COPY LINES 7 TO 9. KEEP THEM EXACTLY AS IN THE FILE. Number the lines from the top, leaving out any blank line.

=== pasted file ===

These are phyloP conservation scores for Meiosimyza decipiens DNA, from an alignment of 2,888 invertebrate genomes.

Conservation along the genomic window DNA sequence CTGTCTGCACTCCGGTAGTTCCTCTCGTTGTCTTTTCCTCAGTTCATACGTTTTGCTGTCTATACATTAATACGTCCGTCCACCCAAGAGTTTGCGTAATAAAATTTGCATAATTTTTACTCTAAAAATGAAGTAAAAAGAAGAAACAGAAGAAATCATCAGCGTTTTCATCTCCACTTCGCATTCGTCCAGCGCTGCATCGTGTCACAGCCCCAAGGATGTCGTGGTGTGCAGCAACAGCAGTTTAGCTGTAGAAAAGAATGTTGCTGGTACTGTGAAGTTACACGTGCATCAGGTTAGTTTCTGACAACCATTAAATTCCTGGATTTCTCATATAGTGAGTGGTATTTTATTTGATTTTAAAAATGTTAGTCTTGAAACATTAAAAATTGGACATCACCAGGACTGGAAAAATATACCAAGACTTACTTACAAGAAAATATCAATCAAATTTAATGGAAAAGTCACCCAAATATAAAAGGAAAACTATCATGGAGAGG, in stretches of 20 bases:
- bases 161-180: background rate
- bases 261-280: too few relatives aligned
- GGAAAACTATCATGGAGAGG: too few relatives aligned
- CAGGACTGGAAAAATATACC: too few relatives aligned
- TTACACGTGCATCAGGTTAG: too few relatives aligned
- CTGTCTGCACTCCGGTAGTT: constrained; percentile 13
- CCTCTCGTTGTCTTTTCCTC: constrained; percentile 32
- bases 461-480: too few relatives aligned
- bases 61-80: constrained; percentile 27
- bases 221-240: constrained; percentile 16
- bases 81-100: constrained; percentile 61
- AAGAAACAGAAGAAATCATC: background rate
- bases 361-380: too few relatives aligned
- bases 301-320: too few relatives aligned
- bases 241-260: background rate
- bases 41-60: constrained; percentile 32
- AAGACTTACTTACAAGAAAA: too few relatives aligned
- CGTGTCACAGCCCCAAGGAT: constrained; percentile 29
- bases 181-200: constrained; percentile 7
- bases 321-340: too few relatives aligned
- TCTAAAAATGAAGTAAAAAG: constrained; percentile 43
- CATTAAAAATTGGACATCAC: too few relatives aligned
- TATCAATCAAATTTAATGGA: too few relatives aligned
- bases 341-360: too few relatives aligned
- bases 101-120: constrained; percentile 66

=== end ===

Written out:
- TTACACGTGCATCAGGTTAG: too few relatives aligned
- CTGTCTGCACTCCGGTAGTT: constrained; percentile 13
- CCTCTCGTTGTCTTTTCCTC: constrained; percentile 32